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1 July 2015 / Ted M. Traut

Ohio Anti-Subrogation Law Passed As Part of Budget Approved by Governor Kasich

Governor Kasich approved an amendment as part of the state budget which will affect an insurer or health plan's ability to recover medical expenses that it has paid out on behalf of its insured as a result of an injury. This amendment was introduced just days before the budget was set to be approved and was approved without an opportunity for public debate.  Go here to read a copy of the proposed statute including the items which were vetoed via line item.

While the Governor did exercise his line item veto to strike some language out of the amendment1, the statute adopts the "Made Whole" rule in Ohio, overruling a long history of case law where Courts refused to re-write insurance policies. In his veto message, the Governor states:

This item contains significant changes to the long-established procedures for distributing recoveries in tort actions involving subrogation. Subrogation is a complex issue that affects multiple stakeholders in numerous ways. These changes could very well be merited and that can be best determined after a thorough public debate. While respecting the intent of the General Assembly, the impact of this item should be minimized until that public debate can occur. Therefore, this veto is in the public interest.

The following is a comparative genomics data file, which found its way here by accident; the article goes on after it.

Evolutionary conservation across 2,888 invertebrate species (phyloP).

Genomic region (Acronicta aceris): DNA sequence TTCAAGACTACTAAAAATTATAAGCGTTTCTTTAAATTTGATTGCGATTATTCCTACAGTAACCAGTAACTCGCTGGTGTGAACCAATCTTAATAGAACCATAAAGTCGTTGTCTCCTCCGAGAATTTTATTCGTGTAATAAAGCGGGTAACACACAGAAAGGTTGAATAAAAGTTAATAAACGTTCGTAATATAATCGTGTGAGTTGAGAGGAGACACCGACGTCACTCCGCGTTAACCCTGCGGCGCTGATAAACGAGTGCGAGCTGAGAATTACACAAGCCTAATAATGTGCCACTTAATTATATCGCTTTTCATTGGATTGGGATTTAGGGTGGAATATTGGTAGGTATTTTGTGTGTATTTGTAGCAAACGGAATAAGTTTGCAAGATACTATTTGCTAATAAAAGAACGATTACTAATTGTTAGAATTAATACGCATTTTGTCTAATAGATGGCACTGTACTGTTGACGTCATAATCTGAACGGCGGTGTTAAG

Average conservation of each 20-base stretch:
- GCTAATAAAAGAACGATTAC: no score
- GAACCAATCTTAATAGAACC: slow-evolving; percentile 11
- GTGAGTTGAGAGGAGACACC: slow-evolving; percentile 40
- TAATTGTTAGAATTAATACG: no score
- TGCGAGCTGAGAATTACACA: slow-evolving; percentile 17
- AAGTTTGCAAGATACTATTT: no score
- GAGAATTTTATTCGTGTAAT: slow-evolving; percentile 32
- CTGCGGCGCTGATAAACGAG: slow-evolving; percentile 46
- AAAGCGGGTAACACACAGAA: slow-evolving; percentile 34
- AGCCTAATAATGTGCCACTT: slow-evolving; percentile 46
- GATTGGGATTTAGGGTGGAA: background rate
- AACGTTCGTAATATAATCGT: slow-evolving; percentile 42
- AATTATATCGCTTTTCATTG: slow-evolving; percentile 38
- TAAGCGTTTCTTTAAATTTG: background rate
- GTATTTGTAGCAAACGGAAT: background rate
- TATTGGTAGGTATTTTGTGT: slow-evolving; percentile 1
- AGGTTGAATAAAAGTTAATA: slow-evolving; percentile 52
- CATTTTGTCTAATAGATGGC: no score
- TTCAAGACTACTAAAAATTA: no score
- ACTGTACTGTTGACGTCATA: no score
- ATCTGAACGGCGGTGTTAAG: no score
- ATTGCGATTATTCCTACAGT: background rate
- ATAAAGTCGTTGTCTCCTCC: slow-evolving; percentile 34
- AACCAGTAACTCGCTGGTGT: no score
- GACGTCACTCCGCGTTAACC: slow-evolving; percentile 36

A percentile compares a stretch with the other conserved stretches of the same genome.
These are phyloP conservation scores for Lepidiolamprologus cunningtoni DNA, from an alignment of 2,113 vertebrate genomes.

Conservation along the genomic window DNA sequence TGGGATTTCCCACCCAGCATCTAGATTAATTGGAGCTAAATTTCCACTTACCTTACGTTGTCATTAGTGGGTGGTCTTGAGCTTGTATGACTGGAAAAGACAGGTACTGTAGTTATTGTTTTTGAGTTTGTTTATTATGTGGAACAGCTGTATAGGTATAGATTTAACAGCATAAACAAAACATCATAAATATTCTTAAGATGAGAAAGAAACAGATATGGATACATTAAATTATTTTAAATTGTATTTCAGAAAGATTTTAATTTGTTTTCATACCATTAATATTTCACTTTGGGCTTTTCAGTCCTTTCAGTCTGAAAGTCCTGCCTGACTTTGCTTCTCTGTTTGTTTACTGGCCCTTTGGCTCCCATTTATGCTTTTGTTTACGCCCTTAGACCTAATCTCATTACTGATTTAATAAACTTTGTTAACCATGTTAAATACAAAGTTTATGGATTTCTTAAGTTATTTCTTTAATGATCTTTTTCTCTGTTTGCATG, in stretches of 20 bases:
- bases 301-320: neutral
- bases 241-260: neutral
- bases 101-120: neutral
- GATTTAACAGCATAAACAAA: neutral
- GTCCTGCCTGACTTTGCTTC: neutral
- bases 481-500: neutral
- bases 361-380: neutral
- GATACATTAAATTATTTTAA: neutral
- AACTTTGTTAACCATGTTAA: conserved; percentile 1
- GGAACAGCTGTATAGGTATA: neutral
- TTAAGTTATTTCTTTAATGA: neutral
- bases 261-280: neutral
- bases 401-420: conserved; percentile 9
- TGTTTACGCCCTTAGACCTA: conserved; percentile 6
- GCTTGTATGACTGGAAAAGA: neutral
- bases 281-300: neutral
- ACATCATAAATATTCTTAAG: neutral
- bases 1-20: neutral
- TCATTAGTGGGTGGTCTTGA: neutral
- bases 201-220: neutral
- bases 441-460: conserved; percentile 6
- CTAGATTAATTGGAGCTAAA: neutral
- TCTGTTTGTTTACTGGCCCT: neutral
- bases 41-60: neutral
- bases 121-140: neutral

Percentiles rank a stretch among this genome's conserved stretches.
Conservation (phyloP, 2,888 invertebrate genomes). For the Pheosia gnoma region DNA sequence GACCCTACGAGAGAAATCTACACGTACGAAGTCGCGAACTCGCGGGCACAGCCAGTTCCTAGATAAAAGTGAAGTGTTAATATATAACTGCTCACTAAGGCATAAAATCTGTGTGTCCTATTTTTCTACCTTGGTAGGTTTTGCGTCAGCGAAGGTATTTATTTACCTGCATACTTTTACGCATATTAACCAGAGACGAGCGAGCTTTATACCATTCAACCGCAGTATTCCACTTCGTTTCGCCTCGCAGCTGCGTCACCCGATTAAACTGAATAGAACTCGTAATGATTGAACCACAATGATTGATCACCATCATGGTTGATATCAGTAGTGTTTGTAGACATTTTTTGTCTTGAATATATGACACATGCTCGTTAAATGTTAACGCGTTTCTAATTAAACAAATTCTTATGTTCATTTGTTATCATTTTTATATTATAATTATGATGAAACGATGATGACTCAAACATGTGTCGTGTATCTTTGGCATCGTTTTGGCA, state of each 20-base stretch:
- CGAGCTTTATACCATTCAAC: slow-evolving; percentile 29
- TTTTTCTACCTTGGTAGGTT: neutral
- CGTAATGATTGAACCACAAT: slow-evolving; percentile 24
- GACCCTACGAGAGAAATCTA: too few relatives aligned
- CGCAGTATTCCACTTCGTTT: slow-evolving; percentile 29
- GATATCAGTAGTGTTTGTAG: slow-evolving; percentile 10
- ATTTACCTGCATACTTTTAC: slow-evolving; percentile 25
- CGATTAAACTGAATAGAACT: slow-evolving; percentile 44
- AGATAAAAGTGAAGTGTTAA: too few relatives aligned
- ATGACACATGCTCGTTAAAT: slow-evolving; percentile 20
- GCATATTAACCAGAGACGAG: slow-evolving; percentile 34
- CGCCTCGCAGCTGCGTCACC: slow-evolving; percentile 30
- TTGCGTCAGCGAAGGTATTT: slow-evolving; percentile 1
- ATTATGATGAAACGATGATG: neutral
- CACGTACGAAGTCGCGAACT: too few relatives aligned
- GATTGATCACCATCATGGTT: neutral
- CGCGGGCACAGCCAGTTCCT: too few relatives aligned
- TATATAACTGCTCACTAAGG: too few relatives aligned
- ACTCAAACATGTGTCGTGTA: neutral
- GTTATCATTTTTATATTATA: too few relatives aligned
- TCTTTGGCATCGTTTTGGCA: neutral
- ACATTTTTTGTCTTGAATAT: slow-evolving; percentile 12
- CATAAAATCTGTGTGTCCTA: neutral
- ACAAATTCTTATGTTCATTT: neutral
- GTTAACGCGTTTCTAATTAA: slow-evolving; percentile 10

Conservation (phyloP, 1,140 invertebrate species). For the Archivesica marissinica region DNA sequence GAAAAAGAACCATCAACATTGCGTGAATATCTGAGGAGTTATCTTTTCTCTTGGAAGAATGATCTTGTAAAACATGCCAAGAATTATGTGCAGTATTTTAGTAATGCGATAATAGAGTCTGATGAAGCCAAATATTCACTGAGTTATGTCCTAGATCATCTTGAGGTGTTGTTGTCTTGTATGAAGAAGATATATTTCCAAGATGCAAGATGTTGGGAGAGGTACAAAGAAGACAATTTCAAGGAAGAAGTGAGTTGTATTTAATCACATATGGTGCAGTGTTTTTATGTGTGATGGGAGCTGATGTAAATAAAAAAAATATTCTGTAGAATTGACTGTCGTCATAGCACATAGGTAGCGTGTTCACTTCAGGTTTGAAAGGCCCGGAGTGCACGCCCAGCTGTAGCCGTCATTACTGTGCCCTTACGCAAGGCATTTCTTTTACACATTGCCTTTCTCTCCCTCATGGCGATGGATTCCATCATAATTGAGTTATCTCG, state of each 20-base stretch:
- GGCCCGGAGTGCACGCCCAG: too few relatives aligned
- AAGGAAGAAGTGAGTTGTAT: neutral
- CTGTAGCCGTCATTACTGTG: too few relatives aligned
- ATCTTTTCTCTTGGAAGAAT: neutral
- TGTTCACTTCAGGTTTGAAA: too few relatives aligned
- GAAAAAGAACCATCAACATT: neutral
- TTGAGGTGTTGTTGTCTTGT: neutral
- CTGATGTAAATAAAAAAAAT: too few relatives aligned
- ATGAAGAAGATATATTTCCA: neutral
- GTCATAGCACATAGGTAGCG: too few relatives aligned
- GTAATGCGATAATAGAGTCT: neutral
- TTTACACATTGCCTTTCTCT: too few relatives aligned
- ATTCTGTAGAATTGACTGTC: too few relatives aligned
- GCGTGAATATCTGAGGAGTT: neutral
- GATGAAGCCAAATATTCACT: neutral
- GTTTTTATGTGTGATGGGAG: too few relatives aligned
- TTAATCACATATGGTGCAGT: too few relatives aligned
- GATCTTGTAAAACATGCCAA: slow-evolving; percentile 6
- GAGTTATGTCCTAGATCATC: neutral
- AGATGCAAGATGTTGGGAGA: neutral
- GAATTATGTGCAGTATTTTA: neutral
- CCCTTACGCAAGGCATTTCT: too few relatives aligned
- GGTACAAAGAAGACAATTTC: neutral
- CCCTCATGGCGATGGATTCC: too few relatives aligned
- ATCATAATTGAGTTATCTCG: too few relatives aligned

Despite the sentiments expressed in the veto message, this major change to the law is set to go into effect as O.R.C. Section 2323.44 on September 28, 2015.

The statute provides that an insurer's claim will be diminished in the same proportion that the injured party's claim is diminished if the injured party is unable to collect full value "resulting from limited liability insurance or any other cause."  In the case of a dispute over the full value of a claim, either party can file a declaratory judgment action.  It is anticipated that this change could lead to increased litigation as agreeing to the value of a claim can be very difficult, particularly where noneconomic damages are involved.

Weltman, Weinberg & Reis will continue to monitor this situation as the statute is set to take effect and will work in conjunction with the National Association of Subrogation Professionals (NASP) to make sure that the industry is heard. Go here to view a copy of NASP's communication on the matter.


1 Most notably, the Governor used the line item veto to strike out the adoption of the "Common Fund" rule which would have required insurers to foot the bill for a portion of the fees, expenses, and court costs incurred by the injured party and his attorney.

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Ted M. Traut

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